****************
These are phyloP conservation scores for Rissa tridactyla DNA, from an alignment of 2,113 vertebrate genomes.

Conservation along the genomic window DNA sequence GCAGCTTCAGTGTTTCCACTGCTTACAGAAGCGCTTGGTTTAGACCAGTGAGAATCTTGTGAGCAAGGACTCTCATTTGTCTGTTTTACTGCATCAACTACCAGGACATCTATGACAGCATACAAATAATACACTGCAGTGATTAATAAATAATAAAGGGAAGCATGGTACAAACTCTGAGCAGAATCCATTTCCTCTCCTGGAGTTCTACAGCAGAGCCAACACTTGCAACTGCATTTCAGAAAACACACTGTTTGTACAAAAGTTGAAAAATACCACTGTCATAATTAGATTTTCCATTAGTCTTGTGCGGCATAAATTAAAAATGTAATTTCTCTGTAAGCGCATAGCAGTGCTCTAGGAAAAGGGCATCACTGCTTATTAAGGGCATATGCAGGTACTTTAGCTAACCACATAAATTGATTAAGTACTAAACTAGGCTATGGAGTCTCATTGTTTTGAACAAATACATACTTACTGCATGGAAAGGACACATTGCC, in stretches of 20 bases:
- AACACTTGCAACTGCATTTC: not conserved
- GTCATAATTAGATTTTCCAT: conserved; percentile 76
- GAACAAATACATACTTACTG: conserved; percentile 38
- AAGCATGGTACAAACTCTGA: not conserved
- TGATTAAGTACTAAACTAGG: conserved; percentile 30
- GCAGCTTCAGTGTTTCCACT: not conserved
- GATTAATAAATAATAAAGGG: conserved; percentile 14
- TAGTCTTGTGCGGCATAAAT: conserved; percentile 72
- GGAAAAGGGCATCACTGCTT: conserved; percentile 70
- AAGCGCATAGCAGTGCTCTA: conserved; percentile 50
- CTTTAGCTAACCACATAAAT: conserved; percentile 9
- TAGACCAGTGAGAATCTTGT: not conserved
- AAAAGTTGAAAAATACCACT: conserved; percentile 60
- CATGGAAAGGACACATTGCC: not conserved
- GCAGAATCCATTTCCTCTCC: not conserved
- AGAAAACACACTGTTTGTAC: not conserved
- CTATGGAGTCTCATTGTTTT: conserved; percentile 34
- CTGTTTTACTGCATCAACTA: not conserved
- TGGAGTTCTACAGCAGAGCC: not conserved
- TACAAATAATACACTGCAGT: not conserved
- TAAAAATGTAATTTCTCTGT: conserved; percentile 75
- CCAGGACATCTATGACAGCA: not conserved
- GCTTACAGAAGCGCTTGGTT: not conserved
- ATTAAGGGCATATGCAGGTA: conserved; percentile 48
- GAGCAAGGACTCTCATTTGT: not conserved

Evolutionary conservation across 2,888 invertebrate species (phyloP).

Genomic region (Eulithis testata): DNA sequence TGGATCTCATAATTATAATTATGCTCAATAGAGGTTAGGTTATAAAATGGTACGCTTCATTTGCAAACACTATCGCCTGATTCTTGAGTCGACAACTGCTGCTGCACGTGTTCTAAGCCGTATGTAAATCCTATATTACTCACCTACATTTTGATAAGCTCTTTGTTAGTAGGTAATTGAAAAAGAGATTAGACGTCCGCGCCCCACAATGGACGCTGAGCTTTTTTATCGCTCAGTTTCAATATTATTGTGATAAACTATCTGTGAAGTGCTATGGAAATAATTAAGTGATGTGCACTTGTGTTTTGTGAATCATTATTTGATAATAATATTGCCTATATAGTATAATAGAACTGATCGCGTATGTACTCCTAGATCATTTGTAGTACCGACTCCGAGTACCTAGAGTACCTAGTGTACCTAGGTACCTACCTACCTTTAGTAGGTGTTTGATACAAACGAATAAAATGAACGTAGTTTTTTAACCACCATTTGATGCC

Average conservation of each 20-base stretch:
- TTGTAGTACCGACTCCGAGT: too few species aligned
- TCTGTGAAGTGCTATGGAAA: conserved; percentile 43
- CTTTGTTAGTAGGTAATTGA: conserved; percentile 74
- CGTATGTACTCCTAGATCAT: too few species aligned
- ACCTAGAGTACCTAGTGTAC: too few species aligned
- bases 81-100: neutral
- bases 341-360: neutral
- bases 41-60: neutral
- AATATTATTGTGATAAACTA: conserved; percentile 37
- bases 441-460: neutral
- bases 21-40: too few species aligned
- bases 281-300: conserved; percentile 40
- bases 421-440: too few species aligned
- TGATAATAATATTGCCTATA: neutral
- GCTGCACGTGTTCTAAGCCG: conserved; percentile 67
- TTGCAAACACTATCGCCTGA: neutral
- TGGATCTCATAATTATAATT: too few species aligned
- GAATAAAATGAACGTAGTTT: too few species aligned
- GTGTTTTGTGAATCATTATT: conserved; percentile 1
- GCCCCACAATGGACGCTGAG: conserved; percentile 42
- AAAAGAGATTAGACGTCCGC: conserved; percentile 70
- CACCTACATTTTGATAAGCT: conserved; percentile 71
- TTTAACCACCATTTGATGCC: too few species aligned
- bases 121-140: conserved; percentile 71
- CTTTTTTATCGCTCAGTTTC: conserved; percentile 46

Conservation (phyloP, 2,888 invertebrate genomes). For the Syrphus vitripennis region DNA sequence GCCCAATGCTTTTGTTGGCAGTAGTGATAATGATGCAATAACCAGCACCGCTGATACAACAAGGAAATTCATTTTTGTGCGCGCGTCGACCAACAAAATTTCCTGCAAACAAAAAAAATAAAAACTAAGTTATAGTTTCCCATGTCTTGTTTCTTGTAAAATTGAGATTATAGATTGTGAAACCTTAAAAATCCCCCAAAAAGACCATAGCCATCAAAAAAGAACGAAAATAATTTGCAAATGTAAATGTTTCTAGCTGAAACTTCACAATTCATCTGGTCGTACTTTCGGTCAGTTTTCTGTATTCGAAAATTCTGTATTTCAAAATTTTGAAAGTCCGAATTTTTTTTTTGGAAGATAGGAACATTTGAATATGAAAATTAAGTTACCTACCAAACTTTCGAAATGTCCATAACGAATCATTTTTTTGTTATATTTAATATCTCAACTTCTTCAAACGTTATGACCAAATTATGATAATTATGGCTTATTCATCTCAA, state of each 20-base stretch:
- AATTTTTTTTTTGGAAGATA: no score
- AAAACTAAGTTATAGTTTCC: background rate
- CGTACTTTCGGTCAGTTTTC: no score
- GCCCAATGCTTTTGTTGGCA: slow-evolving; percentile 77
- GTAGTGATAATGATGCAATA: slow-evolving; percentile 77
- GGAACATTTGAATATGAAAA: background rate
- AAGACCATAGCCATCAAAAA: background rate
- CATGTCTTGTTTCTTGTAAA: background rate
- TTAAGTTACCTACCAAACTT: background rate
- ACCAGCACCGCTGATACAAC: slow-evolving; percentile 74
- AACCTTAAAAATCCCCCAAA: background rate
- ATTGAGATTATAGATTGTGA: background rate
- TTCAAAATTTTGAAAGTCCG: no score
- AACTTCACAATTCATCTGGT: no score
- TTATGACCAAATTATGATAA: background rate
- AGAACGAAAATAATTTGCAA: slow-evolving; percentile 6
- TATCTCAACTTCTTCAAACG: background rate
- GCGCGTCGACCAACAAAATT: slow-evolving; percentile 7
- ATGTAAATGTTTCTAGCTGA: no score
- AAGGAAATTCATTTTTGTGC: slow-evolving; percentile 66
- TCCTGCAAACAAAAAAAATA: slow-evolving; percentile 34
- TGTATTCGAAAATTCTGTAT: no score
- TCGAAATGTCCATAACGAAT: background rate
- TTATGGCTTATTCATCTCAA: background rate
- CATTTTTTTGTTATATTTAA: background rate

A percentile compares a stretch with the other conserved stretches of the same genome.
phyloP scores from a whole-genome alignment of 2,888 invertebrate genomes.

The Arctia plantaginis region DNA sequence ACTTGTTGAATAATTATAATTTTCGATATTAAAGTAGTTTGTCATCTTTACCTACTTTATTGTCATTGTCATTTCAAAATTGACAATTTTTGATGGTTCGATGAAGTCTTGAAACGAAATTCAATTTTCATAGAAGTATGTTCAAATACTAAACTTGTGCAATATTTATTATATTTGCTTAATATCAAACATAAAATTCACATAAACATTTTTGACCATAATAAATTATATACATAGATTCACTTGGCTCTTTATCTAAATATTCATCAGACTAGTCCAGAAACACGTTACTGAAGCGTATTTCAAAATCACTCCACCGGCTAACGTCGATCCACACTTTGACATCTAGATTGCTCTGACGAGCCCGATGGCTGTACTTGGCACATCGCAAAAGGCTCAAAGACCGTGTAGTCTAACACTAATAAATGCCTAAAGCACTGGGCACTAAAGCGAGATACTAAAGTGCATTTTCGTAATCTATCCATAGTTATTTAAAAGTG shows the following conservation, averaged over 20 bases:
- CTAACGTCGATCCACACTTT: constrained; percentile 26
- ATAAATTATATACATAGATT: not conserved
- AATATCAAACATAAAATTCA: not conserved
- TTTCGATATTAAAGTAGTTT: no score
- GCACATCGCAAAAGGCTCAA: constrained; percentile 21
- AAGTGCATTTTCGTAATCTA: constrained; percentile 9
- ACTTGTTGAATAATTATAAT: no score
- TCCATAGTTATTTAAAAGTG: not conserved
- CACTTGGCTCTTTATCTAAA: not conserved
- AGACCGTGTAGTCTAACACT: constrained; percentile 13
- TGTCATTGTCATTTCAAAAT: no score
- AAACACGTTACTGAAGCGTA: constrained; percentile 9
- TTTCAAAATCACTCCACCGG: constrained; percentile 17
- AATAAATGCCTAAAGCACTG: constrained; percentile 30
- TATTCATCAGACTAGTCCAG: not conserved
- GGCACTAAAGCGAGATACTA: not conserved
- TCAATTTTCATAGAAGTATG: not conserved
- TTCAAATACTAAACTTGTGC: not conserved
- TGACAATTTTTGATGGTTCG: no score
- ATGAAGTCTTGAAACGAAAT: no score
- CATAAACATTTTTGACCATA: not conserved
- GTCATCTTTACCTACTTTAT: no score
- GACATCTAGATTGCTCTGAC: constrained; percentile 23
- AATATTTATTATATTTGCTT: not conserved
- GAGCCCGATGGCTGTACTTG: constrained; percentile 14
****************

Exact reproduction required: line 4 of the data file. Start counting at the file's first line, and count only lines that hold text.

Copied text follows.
- GTCATAATTAGATTTTCCAT: conserved; percentile 76